As explained above, the first conflict-related displacement took place during the intercommunal disturbances of the 1950s. As a result, many Greek Cypriots left the Ayios Loukas sector of Nicosia and sought refuge in the Greek Cypriot part. By the same token,the Turkish Cypriots from the Omeriye and Tahtakale neighborhoods also fled and moved to the Turkish Cypriot controlled part of Nicosia. By 1960 north of the city was Turkish and, apart from Tahtakala neighborhood, southern part of the city was now consisting of only Greek Cypriots.

The second conflict related displacement took place in December 1963. All the Turkish Cypriots of Tahtakala evacuated the neighborhood and moved into more secure neighborhoods of north Nicosia. On the other hand, all the Armenians (200 persons) living in Arapahmet, Köşklüçiftlik and Kumsal neighborhoods fled their houses and moved to the Greek Cypriot part of the city. During this period north Nicosia also became a very important reception center for all the displaced Turkish Cypriots coming from the suburbs or nearby villages. Patrick noted that, during the December 1963 fighting in Nicosia, Turkish Cypriots fled from some neighborhoods of the “old city” as well as from the suburbs of Strovolos(097), Aglangia(011), Omorfita(077), and Trakhonas(100). A reasonable estimate of the number of displaced Turkish Cypriots from these areas is about 7,000, or roughly 30 percent of the Turkish Cypriot population of the Greater Nicosia. Most of these displaced persons moved to the Turkish Cypriot quarter of the “old city” or northwards to Ortakeuy(080), Hamid Mandres(039) and Guenyeli(038).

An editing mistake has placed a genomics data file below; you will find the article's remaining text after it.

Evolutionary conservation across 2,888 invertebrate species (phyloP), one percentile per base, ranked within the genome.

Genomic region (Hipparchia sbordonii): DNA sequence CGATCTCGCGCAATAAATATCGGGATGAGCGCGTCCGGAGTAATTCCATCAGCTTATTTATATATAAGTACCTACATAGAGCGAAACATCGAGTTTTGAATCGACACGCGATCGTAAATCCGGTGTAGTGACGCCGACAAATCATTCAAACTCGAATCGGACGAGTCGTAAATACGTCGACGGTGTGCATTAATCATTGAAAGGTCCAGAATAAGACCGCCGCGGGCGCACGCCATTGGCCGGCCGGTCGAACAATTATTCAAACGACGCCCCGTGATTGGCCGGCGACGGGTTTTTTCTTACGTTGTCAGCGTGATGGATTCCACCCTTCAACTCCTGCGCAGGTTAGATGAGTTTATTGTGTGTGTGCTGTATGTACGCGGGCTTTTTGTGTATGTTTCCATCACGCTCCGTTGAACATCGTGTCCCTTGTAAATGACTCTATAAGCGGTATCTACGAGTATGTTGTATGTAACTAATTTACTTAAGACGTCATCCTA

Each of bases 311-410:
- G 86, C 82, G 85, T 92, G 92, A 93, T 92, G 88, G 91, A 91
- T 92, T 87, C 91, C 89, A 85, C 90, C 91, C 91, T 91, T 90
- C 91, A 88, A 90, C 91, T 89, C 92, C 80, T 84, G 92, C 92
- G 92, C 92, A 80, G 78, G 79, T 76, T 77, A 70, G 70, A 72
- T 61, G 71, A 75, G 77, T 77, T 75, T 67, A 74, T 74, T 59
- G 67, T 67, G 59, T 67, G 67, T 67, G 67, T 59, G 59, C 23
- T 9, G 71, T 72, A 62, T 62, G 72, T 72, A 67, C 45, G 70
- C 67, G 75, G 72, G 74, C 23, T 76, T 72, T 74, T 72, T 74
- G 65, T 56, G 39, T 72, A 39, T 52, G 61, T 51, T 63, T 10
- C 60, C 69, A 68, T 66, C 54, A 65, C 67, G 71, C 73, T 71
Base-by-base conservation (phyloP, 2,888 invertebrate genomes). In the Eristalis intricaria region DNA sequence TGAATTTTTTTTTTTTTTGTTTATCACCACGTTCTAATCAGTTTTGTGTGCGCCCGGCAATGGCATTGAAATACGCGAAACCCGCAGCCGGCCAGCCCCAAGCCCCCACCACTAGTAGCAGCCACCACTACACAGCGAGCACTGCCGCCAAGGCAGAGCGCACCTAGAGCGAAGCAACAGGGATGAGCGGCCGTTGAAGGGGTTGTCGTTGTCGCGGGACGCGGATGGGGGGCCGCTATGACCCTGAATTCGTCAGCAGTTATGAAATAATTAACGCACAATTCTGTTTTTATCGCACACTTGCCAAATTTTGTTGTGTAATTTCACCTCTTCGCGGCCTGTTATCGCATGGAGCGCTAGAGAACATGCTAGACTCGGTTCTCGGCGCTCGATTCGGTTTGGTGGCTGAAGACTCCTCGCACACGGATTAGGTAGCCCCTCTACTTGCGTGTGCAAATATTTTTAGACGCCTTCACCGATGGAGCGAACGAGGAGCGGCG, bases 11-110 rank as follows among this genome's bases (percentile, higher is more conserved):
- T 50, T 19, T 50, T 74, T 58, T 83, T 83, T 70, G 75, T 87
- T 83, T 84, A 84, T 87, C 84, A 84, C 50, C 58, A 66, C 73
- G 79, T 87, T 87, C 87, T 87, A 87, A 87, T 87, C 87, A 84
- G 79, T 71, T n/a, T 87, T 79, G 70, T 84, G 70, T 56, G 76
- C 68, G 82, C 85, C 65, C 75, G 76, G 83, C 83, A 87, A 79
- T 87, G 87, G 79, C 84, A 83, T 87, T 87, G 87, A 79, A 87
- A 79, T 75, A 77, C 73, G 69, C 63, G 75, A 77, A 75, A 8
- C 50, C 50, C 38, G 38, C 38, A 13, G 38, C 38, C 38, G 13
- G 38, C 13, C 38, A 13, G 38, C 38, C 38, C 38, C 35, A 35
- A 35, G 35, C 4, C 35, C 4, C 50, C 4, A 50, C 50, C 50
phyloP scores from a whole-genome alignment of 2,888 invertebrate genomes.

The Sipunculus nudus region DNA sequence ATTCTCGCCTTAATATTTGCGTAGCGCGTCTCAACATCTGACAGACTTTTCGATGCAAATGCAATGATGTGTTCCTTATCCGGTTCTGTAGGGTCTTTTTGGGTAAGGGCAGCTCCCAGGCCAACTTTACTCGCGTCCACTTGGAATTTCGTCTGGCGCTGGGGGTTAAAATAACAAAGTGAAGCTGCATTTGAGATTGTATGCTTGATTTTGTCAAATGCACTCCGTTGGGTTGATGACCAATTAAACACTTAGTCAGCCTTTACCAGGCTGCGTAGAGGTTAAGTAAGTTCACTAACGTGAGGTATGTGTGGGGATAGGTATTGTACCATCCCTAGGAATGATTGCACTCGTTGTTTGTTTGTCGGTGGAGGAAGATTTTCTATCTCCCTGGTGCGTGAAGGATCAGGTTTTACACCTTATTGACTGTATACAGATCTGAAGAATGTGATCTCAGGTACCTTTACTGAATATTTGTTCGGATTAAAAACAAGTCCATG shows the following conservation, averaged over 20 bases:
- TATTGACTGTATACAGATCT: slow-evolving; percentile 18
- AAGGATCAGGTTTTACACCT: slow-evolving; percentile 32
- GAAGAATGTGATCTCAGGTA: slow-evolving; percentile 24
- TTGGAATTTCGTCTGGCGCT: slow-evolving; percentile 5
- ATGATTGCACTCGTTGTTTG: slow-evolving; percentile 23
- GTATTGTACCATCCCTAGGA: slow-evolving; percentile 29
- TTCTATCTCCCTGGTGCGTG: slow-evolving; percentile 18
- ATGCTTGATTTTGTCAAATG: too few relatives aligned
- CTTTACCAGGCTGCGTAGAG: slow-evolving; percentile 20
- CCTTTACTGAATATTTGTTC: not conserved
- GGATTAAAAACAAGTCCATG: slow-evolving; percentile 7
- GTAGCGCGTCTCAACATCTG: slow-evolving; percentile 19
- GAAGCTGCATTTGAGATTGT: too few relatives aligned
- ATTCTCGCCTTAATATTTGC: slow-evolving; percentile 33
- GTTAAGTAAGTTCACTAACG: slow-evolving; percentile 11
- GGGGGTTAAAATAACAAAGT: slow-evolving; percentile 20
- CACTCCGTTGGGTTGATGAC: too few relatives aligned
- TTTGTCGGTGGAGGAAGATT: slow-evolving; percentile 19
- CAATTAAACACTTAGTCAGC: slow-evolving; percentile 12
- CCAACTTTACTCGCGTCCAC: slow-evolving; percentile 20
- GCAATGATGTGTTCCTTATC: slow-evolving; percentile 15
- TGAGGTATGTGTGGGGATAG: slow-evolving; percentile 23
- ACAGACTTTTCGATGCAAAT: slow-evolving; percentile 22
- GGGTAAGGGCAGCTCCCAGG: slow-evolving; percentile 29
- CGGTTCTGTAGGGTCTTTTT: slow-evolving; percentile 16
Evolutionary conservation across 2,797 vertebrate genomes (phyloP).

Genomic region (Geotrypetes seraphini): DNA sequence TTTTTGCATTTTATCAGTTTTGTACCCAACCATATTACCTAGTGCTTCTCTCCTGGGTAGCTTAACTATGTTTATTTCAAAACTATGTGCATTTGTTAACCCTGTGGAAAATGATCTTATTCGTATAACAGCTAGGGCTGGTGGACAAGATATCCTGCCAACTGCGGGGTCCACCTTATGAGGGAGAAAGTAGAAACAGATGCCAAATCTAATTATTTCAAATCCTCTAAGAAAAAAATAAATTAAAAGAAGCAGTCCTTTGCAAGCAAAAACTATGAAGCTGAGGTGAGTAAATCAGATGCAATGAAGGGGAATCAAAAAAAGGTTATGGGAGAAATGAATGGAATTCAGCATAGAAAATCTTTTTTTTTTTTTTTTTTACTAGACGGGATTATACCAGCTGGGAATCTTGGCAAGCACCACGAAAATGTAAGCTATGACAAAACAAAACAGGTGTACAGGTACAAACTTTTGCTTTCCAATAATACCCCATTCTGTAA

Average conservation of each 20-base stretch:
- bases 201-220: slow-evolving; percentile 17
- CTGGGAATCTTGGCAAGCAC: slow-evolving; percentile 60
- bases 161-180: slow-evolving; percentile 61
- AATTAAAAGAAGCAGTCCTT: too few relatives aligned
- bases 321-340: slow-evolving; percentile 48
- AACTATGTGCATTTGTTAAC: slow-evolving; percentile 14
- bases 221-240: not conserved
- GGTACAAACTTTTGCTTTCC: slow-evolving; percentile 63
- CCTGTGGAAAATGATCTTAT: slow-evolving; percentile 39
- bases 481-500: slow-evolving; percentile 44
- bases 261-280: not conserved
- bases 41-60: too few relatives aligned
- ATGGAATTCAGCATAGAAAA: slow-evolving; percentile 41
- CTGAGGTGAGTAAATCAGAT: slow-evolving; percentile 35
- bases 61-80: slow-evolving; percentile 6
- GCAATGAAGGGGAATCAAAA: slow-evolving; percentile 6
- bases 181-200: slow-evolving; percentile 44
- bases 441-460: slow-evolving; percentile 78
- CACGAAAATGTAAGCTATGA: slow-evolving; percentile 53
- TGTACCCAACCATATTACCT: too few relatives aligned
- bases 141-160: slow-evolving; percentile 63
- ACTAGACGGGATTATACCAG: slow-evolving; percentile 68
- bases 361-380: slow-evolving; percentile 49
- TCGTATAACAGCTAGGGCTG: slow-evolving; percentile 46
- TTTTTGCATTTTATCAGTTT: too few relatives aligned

The third conflict related displacement took place when all the Greek Cypriots fled the northern part of the city from the advancing Turkish army. The neighborhoods which were evacuated were Omorfita(077) and Trakhonas(100). The number of the Trakhonas(100) Greek Cypriots who were displaced in 1974 was around 2,500 (2,361 in 1960). Additionally approximately 2,200 (2,160 in the 1960 census) Omorfita Greek Cypriots were displaced from their homes.  

Books and Reports:
  • Colonial Office (1893), “Cyprus: Report on the census of Cyprus, taken 6th April 1891,” Mediterranean, No. 39. London: Colonial Office.
  • Department of Statitstics and Research, 1997. Estimates of Turkish Cypriots and Settlers from Turkey, Ministry of Finance [Republic of Cyprus], Nicosia.
  • Fehmi, Hasan (2003), “Güney’de Kalan Değerlerimiz,” Lefkoşa (Nicosia): Özyay Matbaacılık.
  • Fellahoğlu, Esat (2010), “Ulusal Direnişte Baf Köyleri,” İstanbul: Bayrak Matbaacılık.
  • Giray, Halil: KKTC Yerleşim Birimleri, Yürürlükteki ve Eski İsimler Listesi KKTC İskân Bakanlığı : KKTC Coğrafi İsimler Kataloğu : (Cilt – I and II), Lefkoşa.
  • Goodwin, Jack C. (1984), “An Historical Toponymy of Cyprus (Forth edition),” Nicosia (copy number 6).
  • Hart-Davis, C. H (1922), “Report and general abstracts of the census of 1921, taken on the 24th April, 1921,” London: Waterlow & Sons.
  • Hart-Davis, C. H (1932), “Report of the Census of 1931,” Nicosia: Cyprus Government Printing Office.